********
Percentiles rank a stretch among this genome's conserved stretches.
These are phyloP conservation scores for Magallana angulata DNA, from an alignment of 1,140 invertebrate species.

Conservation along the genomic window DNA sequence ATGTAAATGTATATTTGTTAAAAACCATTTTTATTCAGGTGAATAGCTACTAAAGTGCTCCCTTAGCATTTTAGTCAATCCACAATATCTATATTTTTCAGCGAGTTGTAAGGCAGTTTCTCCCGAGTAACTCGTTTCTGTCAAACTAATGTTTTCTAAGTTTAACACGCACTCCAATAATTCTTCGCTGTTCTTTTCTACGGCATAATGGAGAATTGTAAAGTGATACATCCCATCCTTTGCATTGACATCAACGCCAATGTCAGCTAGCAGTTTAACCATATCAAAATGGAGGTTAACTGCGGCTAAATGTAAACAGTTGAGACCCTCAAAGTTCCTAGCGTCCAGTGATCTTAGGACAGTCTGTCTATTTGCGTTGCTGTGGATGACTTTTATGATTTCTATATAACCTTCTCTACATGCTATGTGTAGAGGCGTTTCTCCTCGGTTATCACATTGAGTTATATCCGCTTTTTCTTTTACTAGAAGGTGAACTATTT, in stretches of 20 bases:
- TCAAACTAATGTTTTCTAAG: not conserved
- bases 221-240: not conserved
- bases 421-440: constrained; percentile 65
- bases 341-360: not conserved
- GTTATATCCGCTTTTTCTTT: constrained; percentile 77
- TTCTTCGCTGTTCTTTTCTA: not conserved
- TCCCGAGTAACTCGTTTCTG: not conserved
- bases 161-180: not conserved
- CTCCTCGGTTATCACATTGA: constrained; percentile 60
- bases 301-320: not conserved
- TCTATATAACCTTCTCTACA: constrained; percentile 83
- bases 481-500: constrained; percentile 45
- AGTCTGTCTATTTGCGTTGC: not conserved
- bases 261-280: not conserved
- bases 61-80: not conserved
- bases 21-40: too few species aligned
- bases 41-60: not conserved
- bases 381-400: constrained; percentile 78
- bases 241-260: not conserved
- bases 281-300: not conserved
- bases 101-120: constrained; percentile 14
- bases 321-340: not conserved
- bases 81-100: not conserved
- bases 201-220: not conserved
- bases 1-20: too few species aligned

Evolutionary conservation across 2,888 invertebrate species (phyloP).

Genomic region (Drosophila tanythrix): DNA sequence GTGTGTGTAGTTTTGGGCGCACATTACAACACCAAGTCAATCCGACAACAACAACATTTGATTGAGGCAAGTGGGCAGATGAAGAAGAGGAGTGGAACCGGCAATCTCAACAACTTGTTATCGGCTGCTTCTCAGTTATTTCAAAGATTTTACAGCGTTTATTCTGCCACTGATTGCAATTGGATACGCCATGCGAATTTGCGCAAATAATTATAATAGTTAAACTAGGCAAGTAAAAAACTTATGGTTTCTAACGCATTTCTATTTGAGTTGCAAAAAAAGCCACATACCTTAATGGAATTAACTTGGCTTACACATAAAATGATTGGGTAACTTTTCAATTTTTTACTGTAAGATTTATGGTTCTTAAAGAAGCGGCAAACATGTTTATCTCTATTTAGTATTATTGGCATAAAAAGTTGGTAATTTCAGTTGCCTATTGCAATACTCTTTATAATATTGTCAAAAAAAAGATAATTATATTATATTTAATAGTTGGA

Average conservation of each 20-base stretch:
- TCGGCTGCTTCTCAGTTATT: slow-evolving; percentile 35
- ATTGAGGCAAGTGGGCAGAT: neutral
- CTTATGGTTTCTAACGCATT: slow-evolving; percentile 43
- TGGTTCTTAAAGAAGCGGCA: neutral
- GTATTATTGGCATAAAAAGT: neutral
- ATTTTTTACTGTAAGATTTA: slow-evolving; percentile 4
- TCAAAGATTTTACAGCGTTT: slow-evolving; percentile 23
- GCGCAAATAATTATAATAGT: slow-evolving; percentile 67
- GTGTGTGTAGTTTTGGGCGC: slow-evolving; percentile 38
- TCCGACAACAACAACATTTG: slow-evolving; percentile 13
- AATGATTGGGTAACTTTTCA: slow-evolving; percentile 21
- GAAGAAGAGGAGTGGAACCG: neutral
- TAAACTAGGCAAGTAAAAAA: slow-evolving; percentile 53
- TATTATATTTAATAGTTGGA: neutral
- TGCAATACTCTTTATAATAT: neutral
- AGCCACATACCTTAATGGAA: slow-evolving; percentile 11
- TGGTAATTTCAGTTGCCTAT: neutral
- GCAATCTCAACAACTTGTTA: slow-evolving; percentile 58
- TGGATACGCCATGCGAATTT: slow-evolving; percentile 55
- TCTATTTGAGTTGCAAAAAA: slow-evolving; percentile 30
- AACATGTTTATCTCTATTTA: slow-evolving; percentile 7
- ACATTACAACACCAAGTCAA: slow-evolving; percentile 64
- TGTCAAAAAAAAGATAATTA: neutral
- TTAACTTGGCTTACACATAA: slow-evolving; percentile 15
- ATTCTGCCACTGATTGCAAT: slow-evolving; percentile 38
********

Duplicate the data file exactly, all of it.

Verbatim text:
Percentiles rank a stretch among this genome's conserved stretches.
These are phyloP conservation scores for Magallana angulata DNA, from an alignment of 1,140 invertebrate species.

Conservation along the genomic window DNA sequence ATGTAAATGTATATTTGTTAAAAACCATTTTTATTCAGGTGAATAGCTACTAAAGTGCTCCCTTAGCATTTTAGTCAATCCACAATATCTATATTTTTCAGCGAGTTGTAAGGCAGTTTCTCCCGAGTAACTCGTTTCTGTCAAACTAATGTTTTCTAAGTTTAACACGCACTCCAATAATTCTTCGCTGTTCTTTTCTACGGCATAATGGAGAATTGTAAAGTGATACATCCCATCCTTTGCATTGACATCAACGCCAATGTCAGCTAGCAGTTTAACCATATCAAAATGGAGGTTAACTGCGGCTAAATGTAAACAGTTGAGACCCTCAAAGTTCCTAGCGTCCAGTGATCTTAGGACAGTCTGTCTATTTGCGTTGCTGTGGATGACTTTTATGATTTCTATATAACCTTCTCTACATGCTATGTGTAGAGGCGTTTCTCCTCGGTTATCACATTGAGTTATATCCGCTTTTTCTTTTACTAGAAGGTGAACTATTT, in stretches of 20 bases:
- TCAAACTAATGTTTTCTAAG: not conserved
- bases 221-240: not conserved
- bases 421-440: constrained; percentile 65
- bases 341-360: not conserved
- GTTATATCCGCTTTTTCTTT: constrained; percentile 77
- TTCTTCGCTGTTCTTTTCTA: not conserved
- TCCCGAGTAACTCGTTTCTG: not conserved
- bases 161-180: not conserved
- CTCCTCGGTTATCACATTGA: constrained; percentile 60
- bases 301-320: not conserved
- TCTATATAACCTTCTCTACA: constrained; percentile 83
- bases 481-500: constrained; percentile 45
- AGTCTGTCTATTTGCGTTGC: not conserved
- bases 261-280: not conserved
- bases 61-80: not conserved
- bases 21-40: too few species aligned
- bases 41-60: not conserved
- bases 381-400: constrained; percentile 78
- bases 241-260: not conserved
- bases 281-300: not conserved
- bases 101-120: constrained; percentile 14
- bases 321-340: not conserved
- bases 81-100: not conserved
- bases 201-220: not conserved
- bases 1-20: too few species aligned

Evolutionary conservation across 2,888 invertebrate species (phyloP).

Genomic region (Drosophila tanythrix): DNA sequence GTGTGTGTAGTTTTGGGCGCACATTACAACACCAAGTCAATCCGACAACAACAACATTTGATTGAGGCAAGTGGGCAGATGAAGAAGAGGAGTGGAACCGGCAATCTCAACAACTTGTTATCGGCTGCTTCTCAGTTATTTCAAAGATTTTACAGCGTTTATTCTGCCACTGATTGCAATTGGATACGCCATGCGAATTTGCGCAAATAATTATAATAGTTAAACTAGGCAAGTAAAAAACTTATGGTTTCTAACGCATTTCTATTTGAGTTGCAAAAAAAGCCACATACCTTAATGGAATTAACTTGGCTTACACATAAAATGATTGGGTAACTTTTCAATTTTTTACTGTAAGATTTATGGTTCTTAAAGAAGCGGCAAACATGTTTATCTCTATTTAGTATTATTGGCATAAAAAGTTGGTAATTTCAGTTGCCTATTGCAATACTCTTTATAATATTGTCAAAAAAAAGATAATTATATTATATTTAATAGTTGGA

Average conservation of each 20-base stretch:
- TCGGCTGCTTCTCAGTTATT: slow-evolving; percentile 35
- ATTGAGGCAAGTGGGCAGAT: neutral
- CTTATGGTTTCTAACGCATT: slow-evolving; percentile 43
- TGGTTCTTAAAGAAGCGGCA: neutral
- GTATTATTGGCATAAAAAGT: neutral
- ATTTTTTACTGTAAGATTTA: slow-evolving; percentile 4
- TCAAAGATTTTACAGCGTTT: slow-evolving; percentile 23
- GCGCAAATAATTATAATAGT: slow-evolving; percentile 67
- GTGTGTGTAGTTTTGGGCGC: slow-evolving; percentile 38
- TCCGACAACAACAACATTTG: slow-evolving; percentile 13
- AATGATTGGGTAACTTTTCA: slow-evolving; percentile 21
- GAAGAAGAGGAGTGGAACCG: neutral
- TAAACTAGGCAAGTAAAAAA: slow-evolving; percentile 53
- TATTATATTTAATAGTTGGA: neutral
- TGCAATACTCTTTATAATAT: neutral
- AGCCACATACCTTAATGGAA: slow-evolving; percentile 11
- TGGTAATTTCAGTTGCCTAT: neutral
- GCAATCTCAACAACTTGTTA: slow-evolving; percentile 58
- TGGATACGCCATGCGAATTT: slow-evolving; percentile 55
- TCTATTTGAGTTGCAAAAAA: slow-evolving; percentile 30
- AACATGTTTATCTCTATTTA: slow-evolving; percentile 7
- ACATTACAACACCAAGTCAA: slow-evolving; percentile 64
- TGTCAAAAAAAAGATAATTA: neutral
- TTAACTTGGCTTACACATAA: slow-evolving; percentile 15
- ATTCTGCCACTGATTGCAAT: slow-evolving; percentile 38